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Construction industry needs a boost

Updated: Nov 26, 2023

Construction sector activity in South Africa has recovered well from the debilitating effects of the Covid pandemic, but a need clearly exists for the public sector to revive its involvement with infrastructure projects.


According to the findings of the Afrimat Construction Index (ACI) for the fourth quarter of 2022, construction activity during October to December last year outperformed the economy as a whole on a year-on-year basis, but not on a quarter-on-quarter basis.


The ACI is a substantially more comprehensive barometer of the state of the construction sector than the GDP data, as illustrated by the fact that two of its indicators, the value of wholesale trade in construction materials and hardware sales (retail) amounted to a combined R69.7 billion in the 4th quarter, compared to a construction sector contribution to GDP of only R36.8 billion.


Five of the nine individual indicators comprising the ACI managed to record increases in the 4th quarter, compared to the same quarter in 2021. Over the past year, the star performer of the index was the value of wholesale sales of construction materials, with an improvement of 9.3%. Hardware retail sales provided a boost to the ACI on a quarter-on-quarter basis, with an increase of 8%.


Two key reasons for the continued sluggishness experienced by the construction industry are the sharp increases in interest rates and the dire state of the country’s municipalities.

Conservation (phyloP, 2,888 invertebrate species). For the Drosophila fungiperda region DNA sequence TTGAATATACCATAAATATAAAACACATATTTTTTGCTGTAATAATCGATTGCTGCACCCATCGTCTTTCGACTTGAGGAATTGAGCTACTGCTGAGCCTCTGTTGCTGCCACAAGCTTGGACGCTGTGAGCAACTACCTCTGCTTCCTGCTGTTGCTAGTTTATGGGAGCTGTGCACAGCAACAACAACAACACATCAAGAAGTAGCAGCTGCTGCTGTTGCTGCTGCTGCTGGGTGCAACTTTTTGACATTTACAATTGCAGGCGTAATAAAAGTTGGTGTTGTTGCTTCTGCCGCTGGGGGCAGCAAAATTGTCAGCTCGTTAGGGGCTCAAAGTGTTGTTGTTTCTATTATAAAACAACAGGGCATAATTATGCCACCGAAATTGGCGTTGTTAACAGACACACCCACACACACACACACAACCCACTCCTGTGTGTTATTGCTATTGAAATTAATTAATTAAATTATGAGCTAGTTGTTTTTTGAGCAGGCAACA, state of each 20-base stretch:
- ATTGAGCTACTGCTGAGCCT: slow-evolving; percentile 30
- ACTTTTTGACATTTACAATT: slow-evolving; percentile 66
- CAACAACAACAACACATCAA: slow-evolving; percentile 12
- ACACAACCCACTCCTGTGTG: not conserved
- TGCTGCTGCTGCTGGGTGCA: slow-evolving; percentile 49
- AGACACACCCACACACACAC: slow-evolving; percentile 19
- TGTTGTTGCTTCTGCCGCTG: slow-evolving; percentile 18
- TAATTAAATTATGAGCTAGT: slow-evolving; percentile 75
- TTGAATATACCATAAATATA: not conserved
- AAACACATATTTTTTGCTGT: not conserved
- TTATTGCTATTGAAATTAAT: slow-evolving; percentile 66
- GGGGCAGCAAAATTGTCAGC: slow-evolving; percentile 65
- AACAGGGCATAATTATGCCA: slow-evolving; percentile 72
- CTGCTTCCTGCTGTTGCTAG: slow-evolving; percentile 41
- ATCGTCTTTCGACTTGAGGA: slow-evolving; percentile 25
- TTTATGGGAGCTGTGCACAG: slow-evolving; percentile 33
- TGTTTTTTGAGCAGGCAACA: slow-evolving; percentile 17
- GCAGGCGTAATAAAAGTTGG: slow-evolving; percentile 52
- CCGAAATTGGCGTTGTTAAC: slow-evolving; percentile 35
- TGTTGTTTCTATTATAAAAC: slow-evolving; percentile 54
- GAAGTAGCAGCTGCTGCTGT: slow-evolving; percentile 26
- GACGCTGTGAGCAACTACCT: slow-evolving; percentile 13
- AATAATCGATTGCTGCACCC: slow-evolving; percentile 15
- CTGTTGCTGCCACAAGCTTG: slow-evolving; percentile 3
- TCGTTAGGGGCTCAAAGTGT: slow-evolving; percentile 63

In line with orthodox macroeconomic theory, higher interest rates are inversely correlated to GDP and, as a general rule, also lead to subdued construction and property market activity. It is not surprising, therefore, that new mortgage bond approvals administered by BetterBond started to embark on a declining trend from the end of 2021, when the Reserve Bank’s hawkish monetary policy kicked in. Since then, the cost of credit (and capital), measured against the prime overdraft rate, has increased by 54%.


Municipal mayhem

Dysfunctional municipalities also serve to explain part of the problem with the declining trend in public sector infrastructure spend. National Treasury, which is prepared to transfer an amount of more than R61 billion for infrastructure spending to the provinces and local governments in the current fiscal year, has admitted that, out of a total of 257 municipalities, there are 175 that might be on the brink of a crisis. Of these, 151 municipalities are deemed “bankrupt and insolvent”, and are unable to pay creditors and third parties, including the South African Revenue Service and pension funds.


It seems fairly obvious that the majority of the country’s municipalities are simply not in a position to spend transfers from National Treasury ear-marked for infrastructure in a manner commensurate with the needs of their respective communities.


The Centre for Risk Analysis (CRA) has recently published a report that identified gross mismanagement and unsound governance as major reasons for operating deficits at local government level. Gerbrandt van Heerden, Deputy Head of Research at the CRA and author of the report, has recommended that, in order to restore municipal performance, appointments should be made exclusively on merit; that underperforming officials be dismissed; and that corrupt officials be prosecuted.


The only way to improve the ability of local governments to repair, maintain and expand infrastructure is for comprehensive private sector involvement at every stage of the process - from planning and tender evaluation to execution and monitoring & evaluation. Hopefully, this approach will become more prevalent in 2023.


Fortunately, some signs of life in the construction sector have been forthcoming from the FNB/BER Civil Confidence Index, compiled by the Bureau for Economic Research at Stellenbosch University, which increased to a six-year high of 42 in the first quarter of 2023, from 31 in the previous quarter. According to the BER, sentiment in civil construction has now improved for four consecutive quarters. Underpinning the improved sentiment was a marked increase in activity, which also boosted profitability.



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